Measuring and Monetizing Visitor Experiences at Arts + Culture Museums

by: Nicole Davis
Verified by: CPA

February 21, 2024

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In the summer of 2023, the Institute for Learning Innovation, in collaboration with eleven top museums around the United States, released a groundbreaking study that empirically measured the value museums give to their visitors. 

The study was unveiled and discussed at the 2023 American Alliance of the Museums Annual Meeting in Denver, which Smith + Howard was lucky enough to attend. Of all the sessions held during the conference, this was one of the most powerful, underscoring the significant impact that arts and culture institutions have on our society. 

In this update, we share the key findings of the research and highlight some of the steps arts and culture nonprofits can take to better measure and monetize visitor experiences at their institutions. 

The Value of Museums Study: A Primer

The study was created with the goal of giving museums the ability to communicate the value of museum experiences to policymakers in language these decision-makers understand, therefore paving the way for museums to unlock greater financial support to execute their mission. 

To do so, the study used a variety of empirical methods to measure the well-being effects experienced by visitors to eleven mid-sized museums located across the United States: The Barnes Foundation, the Cleveland Museum of Art, the Denver Art Museum, the Hillwood Museum and Garden, the Museum of Fine Arts, Houston, the Milwaukee Art Museum, the Nelson-Atkins Museum of Art, the New Orleans Museum of Art, the Oakland Museum of California, the Saint Louis Art Museum, and the Walters Art Museum.

The study surveyed close to 2,000 museum visitors, asking participants to complete one survey during their visit, and another a month later. The second survey was split into two groups: one group was asked to rate the wellbeing effects of their visit, while the second group was asked to assign a monetary value to the same set of effects.

These effects were measured across four spheres: personal, intellectual, social, and physical. 

Key Findings for Arts and Culture Institutions

The study had several landmark findings that serve as strong evidence of the positive effect of museums on visitor health. Among the most important was the quantifiable impact that visits to museums have on an individual’s wellbeing. The study found that individuals assigned the following value to the perceived health improvements they received from their museum visit:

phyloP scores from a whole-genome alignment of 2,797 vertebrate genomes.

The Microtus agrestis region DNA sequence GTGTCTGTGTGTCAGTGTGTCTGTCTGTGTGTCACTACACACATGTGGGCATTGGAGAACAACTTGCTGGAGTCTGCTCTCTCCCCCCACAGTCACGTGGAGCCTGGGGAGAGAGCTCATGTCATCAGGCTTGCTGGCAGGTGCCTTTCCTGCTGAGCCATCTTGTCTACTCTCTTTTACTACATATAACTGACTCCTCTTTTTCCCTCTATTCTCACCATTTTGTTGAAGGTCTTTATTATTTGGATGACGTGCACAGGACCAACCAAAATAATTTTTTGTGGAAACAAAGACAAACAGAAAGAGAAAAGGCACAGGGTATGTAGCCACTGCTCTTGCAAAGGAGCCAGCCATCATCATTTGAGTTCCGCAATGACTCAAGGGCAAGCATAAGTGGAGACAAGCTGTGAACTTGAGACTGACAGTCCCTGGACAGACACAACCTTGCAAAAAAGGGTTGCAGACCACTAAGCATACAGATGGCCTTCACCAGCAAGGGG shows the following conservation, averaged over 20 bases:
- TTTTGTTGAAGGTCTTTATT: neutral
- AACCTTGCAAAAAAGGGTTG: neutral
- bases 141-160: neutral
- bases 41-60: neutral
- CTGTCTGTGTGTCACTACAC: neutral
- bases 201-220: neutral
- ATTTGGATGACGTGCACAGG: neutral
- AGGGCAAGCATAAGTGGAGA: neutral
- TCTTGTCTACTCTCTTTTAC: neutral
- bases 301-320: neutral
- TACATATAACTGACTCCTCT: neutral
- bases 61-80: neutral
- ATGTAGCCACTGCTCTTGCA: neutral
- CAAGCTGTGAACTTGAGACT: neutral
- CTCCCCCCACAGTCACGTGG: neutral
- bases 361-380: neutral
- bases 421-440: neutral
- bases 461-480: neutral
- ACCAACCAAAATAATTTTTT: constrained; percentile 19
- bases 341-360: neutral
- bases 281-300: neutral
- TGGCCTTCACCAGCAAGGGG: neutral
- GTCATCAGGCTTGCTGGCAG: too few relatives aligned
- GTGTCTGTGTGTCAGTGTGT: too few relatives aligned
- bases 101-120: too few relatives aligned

• Personal Wellbeing: $270.00
  • Intellectual Wellbeing: $227.05
  • Social Wellbeing: $207.42
  • Physical Wellbeing: $200.48

Together, these wellbeing values add up to an average total wellbeing value of $904.95. In short, that means that individuals who attended one of the museums included in the study placed an average economic value of over $900 on impact of their visit. Many participants in the study reported these benefits lasting over periods of days or even weeks, with very few participants reporting that they received no benefit from their visit to the museum. 

The average museum in the study reported that they welcomed around 360,000 visitors each year. Extrapolating these results, that means that the institutions included in the survey created a mean total value of over $355 million to their visitors each year – representing a huge economic impact on each museum’s community.

The study’s authors went a step further, performing a cost-benefit analysis to determine the average cost to deliver these wellbeing benefits. The museums included in the survey reported average running costs of $27.8 million each year, meaning that museums generated $12 of benefit for every $1 of cost, on average. 

In general, industry commentators have noted that a cost-benefit ratio above 2:1 is considered strong for nonprofits, so for these arts and cultural institutions to deliver a 12:1 ratio was somewhat of a staggering result. However, the results were not an outlier: a similar study performed in Finland had found almost identical results. 

A comprehensive technical report detailing the study’s methodology and findings is available on the Institute for Learning Innovation website

How Can Arts and Culture Institutions Use These Insights to Better Measure and Monetize Visitor Experiences?

After the pandemic, many arts and cultural institutions had a tough road to recovery. But this data underscores these institutions’ importance to the health of their communities, providing them with tangible data to make their case for renewed investment in their programs. 

Many museum leaders are already using this data to secure the backing of their board, donors, and external funding agencies to launch new programs targeted at various groups, from young children to retirees. For museums that receive funding from local governments, this figure is important evidence of the returns on the local government’s investment. 

As more and more nonprofit organizations strive to become more savvy in how they use data to measure and monetize visitor experiences, it’s expected that there will be more studies conducted to explore the wellbeing effect visitors enjoy from visiting other types of cultural institutions. 

At Smith + Howard, our professionals will continue to monitor the latest research in this area and keep our clients updated on any new developments. Our arts and culture nonprofit accounting professionals invest significant time in staying up-to-date on the latest industry developments and best practices.

To learn more about our accounting, advisory, and assurance services for arts and culture institutions, contact an advisor today

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